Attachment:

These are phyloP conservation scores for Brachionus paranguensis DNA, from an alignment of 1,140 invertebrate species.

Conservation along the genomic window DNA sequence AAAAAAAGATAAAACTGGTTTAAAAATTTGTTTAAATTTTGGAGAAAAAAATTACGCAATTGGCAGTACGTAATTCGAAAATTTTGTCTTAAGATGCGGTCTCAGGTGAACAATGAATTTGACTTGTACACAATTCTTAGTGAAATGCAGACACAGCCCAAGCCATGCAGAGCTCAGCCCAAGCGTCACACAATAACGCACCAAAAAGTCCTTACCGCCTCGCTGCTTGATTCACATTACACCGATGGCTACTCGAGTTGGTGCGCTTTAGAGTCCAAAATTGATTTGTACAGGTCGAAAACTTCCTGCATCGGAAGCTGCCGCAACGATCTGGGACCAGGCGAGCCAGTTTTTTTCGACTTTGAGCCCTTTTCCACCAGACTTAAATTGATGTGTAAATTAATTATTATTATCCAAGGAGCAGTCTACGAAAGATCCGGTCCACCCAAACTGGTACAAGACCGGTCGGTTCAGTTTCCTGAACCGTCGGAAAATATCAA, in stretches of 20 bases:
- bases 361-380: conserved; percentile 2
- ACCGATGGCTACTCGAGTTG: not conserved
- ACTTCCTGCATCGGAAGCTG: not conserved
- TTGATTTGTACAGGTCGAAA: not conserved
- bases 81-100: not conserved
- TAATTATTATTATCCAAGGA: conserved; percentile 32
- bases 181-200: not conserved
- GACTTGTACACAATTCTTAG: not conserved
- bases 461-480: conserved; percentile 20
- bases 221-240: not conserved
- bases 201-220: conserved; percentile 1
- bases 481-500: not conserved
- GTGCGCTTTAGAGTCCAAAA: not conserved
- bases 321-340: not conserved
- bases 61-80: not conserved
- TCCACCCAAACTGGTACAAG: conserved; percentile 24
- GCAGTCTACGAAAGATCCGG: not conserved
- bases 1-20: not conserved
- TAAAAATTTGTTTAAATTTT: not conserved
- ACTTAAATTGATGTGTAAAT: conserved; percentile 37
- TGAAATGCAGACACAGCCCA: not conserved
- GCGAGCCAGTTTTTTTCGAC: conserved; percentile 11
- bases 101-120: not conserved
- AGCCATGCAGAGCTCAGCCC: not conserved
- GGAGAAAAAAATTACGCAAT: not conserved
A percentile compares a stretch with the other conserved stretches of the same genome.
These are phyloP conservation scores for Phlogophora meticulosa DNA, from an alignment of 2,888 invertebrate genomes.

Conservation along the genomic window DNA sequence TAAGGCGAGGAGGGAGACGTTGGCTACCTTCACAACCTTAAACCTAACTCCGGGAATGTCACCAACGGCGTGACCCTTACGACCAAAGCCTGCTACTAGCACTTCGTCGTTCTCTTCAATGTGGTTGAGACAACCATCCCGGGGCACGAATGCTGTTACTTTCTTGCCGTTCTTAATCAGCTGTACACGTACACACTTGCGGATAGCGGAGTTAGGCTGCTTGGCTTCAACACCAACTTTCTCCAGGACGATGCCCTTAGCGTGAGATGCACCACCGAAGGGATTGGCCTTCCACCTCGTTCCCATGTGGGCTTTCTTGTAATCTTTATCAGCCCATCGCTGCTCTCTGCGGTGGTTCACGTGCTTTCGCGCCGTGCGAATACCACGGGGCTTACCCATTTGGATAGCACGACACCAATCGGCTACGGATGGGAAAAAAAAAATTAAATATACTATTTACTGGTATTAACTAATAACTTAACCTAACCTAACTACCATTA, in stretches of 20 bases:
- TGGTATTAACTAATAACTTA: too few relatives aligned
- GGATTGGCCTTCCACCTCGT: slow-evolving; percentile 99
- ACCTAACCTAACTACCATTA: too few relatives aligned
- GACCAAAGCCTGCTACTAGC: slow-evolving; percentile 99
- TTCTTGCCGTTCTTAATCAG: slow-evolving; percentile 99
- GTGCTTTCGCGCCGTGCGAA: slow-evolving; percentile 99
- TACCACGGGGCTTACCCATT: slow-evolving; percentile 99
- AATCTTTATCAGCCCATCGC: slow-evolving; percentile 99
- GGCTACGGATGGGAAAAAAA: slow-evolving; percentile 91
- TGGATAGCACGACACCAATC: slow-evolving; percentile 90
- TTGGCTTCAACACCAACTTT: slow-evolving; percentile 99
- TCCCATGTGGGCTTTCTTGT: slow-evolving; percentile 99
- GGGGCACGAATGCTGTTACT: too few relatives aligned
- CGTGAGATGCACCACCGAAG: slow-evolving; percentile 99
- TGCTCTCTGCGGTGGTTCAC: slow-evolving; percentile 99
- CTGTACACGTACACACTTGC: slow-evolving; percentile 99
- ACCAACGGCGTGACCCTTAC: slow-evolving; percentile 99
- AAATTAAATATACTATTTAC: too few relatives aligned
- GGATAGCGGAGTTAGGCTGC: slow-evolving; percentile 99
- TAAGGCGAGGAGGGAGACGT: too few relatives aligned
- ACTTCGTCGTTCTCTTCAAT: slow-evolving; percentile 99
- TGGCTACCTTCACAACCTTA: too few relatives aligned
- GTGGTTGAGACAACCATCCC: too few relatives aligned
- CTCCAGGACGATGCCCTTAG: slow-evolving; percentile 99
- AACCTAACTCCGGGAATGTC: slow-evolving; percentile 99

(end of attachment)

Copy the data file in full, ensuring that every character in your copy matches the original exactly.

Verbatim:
These are phyloP conservation scores for Brachionus paranguensis DNA, from an alignment of 1,140 invertebrate species.

Conservation along the genomic window DNA sequence AAAAAAAGATAAAACTGGTTTAAAAATTTGTTTAAATTTTGGAGAAAAAAATTACGCAATTGGCAGTACGTAATTCGAAAATTTTGTCTTAAGATGCGGTCTCAGGTGAACAATGAATTTGACTTGTACACAATTCTTAGTGAAATGCAGACACAGCCCAAGCCATGCAGAGCTCAGCCCAAGCGTCACACAATAACGCACCAAAAAGTCCTTACCGCCTCGCTGCTTGATTCACATTACACCGATGGCTACTCGAGTTGGTGCGCTTTAGAGTCCAAAATTGATTTGTACAGGTCGAAAACTTCCTGCATCGGAAGCTGCCGCAACGATCTGGGACCAGGCGAGCCAGTTTTTTTCGACTTTGAGCCCTTTTCCACCAGACTTAAATTGATGTGTAAATTAATTATTATTATCCAAGGAGCAGTCTACGAAAGATCCGGTCCACCCAAACTGGTACAAGACCGGTCGGTTCAGTTTCCTGAACCGTCGGAAAATATCAA, in stretches of 20 bases:
- bases 361-380: conserved; percentile 2
- ACCGATGGCTACTCGAGTTG: not conserved
- ACTTCCTGCATCGGAAGCTG: not conserved
- TTGATTTGTACAGGTCGAAA: not conserved
- bases 81-100: not conserved
- TAATTATTATTATCCAAGGA: conserved; percentile 32
- bases 181-200: not conserved
- GACTTGTACACAATTCTTAG: not conserved
- bases 461-480: conserved; percentile 20
- bases 221-240: not conserved
- bases 201-220: conserved; percentile 1
- bases 481-500: not conserved
- GTGCGCTTTAGAGTCCAAAA: not conserved
- bases 321-340: not conserved
- bases 61-80: not conserved
- TCCACCCAAACTGGTACAAG: conserved; percentile 24
- GCAGTCTACGAAAGATCCGG: not conserved
- bases 1-20: not conserved
- TAAAAATTTGTTTAAATTTT: not conserved
- ACTTAAATTGATGTGTAAAT: conserved; percentile 37
- TGAAATGCAGACACAGCCCA: not conserved
- GCGAGCCAGTTTTTTTCGAC: conserved; percentile 11
- bases 101-120: not conserved
- AGCCATGCAGAGCTCAGCCC: not conserved
- GGAGAAAAAAATTACGCAAT: not conserved
A percentile compares a stretch with the other conserved stretches of the same genome.
These are phyloP conservation scores for Phlogophora meticulosa DNA, from an alignment of 2,888 invertebrate genomes.

Conservation along the genomic window DNA sequence TAAGGCGAGGAGGGAGACGTTGGCTACCTTCACAACCTTAAACCTAACTCCGGGAATGTCACCAACGGCGTGACCCTTACGACCAAAGCCTGCTACTAGCACTTCGTCGTTCTCTTCAATGTGGTTGAGACAACCATCCCGGGGCACGAATGCTGTTACTTTCTTGCCGTTCTTAATCAGCTGTACACGTACACACTTGCGGATAGCGGAGTTAGGCTGCTTGGCTTCAACACCAACTTTCTCCAGGACGATGCCCTTAGCGTGAGATGCACCACCGAAGGGATTGGCCTTCCACCTCGTTCCCATGTGGGCTTTCTTGTAATCTTTATCAGCCCATCGCTGCTCTCTGCGGTGGTTCACGTGCTTTCGCGCCGTGCGAATACCACGGGGCTTACCCATTTGGATAGCACGACACCAATCGGCTACGGATGGGAAAAAAAAAATTAAATATACTATTTACTGGTATTAACTAATAACTTAACCTAACCTAACTACCATTA, in stretches of 20 bases:
- TGGTATTAACTAATAACTTA: too few relatives aligned
- GGATTGGCCTTCCACCTCGT: slow-evolving; percentile 99
- ACCTAACCTAACTACCATTA: too few relatives aligned
- GACCAAAGCCTGCTACTAGC: slow-evolving; percentile 99
- TTCTTGCCGTTCTTAATCAG: slow-evolving; percentile 99
- GTGCTTTCGCGCCGTGCGAA: slow-evolving; percentile 99
- TACCACGGGGCTTACCCATT: slow-evolving; percentile 99
- AATCTTTATCAGCCCATCGC: slow-evolving; percentile 99
- GGCTACGGATGGGAAAAAAA: slow-evolving; percentile 91
- TGGATAGCACGACACCAATC: slow-evolving; percentile 90
- TTGGCTTCAACACCAACTTT: slow-evolving; percentile 99
- TCCCATGTGGGCTTTCTTGT: slow-evolving; percentile 99
- GGGGCACGAATGCTGTTACT: too few relatives aligned
- CGTGAGATGCACCACCGAAG: slow-evolving; percentile 99
- TGCTCTCTGCGGTGGTTCAC: slow-evolving; percentile 99
- CTGTACACGTACACACTTGC: slow-evolving; percentile 99
- ACCAACGGCGTGACCCTTAC: slow-evolving; percentile 99
- AAATTAAATATACTATTTAC: too few relatives aligned
- GGATAGCGGAGTTAGGCTGC: slow-evolving; percentile 99
- TAAGGCGAGGAGGGAGACGT: too few relatives aligned
- ACTTCGTCGTTCTCTTCAAT: slow-evolving; percentile 99
- TGGCTACCTTCACAACCTTA: too few relatives aligned
- GTGGTTGAGACAACCATCCC: too few relatives aligned
- CTCCAGGACGATGCCCTTAG: slow-evolving; percentile 99
- AACCTAACTCCGGGAATGTC: slow-evolving; percentile 99